put (one) off (one's) stride

put (one) off (one's) stride

To disturb, distract from, or interfere with what one is doing, such that they are unable to do it well. It really put me off my stride to have my parents watching while I worked on my painting. The boxer tried to put his opponent off his stride by getting in his face right before the fight.
See also: off, put, stride

put one off one's stride

Also, put one off one's stroke. Interfere with one's progress, distract or disturb one, as in The interruption put her off her stride for a moment, and she took several seconds to resume her train of thought , or The noise of the airplanes overhead put her off her stroke, and she missed the next ball . The first term, first recorded in 1946, alludes to the regular pace of a walker or runner; the variant, first recorded in 1914, alludes to the regular strokes of a rower. Also see throw off the track.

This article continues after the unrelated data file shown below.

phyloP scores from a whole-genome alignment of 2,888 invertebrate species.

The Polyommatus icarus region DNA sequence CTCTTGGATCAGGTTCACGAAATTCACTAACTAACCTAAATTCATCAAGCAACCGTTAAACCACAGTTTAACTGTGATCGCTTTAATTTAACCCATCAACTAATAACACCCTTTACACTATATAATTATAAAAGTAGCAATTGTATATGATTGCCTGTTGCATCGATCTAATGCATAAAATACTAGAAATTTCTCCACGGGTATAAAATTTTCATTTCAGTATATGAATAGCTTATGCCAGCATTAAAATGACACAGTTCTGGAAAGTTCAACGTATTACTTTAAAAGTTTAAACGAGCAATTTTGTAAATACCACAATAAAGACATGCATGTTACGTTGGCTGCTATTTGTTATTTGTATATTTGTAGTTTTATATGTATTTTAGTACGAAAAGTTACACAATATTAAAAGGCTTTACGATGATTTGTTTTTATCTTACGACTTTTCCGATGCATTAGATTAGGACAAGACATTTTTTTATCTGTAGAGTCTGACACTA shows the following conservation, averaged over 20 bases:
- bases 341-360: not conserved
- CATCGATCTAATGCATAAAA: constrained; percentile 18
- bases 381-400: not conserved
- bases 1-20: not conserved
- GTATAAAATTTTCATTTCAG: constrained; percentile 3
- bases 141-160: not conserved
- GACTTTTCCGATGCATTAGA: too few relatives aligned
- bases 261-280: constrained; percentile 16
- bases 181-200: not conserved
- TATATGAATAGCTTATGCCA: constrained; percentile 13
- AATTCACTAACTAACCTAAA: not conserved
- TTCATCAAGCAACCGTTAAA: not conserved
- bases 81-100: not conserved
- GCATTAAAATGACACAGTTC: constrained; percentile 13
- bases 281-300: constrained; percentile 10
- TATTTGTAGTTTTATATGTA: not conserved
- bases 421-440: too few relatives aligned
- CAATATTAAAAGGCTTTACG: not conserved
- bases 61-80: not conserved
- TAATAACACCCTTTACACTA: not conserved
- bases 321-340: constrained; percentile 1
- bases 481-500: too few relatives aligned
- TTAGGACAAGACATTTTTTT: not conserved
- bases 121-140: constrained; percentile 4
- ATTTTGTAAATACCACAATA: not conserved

See also: off, one, put, stride

put someone off their stride

If something puts you off your stride, it stops you from concentrating on what you are doing, so that you do not do it as well as usual. It was clearly a tactic designed to put his opponent off his stride. Note: The verbs knock and throw are sometimes used instead of put. Perhaps a few jokes during the game will knock Chris off his stride. Compare with put someone off their stroke.
See also: off, put, someone, stride

put somebody off their ˈstride/ˈstroke

make somebody take their attention off what they are doing and stop doing it so well: All sorts of things can put a player off his stroke.
See also: off, put, somebody, stride, stroke
Full browser ?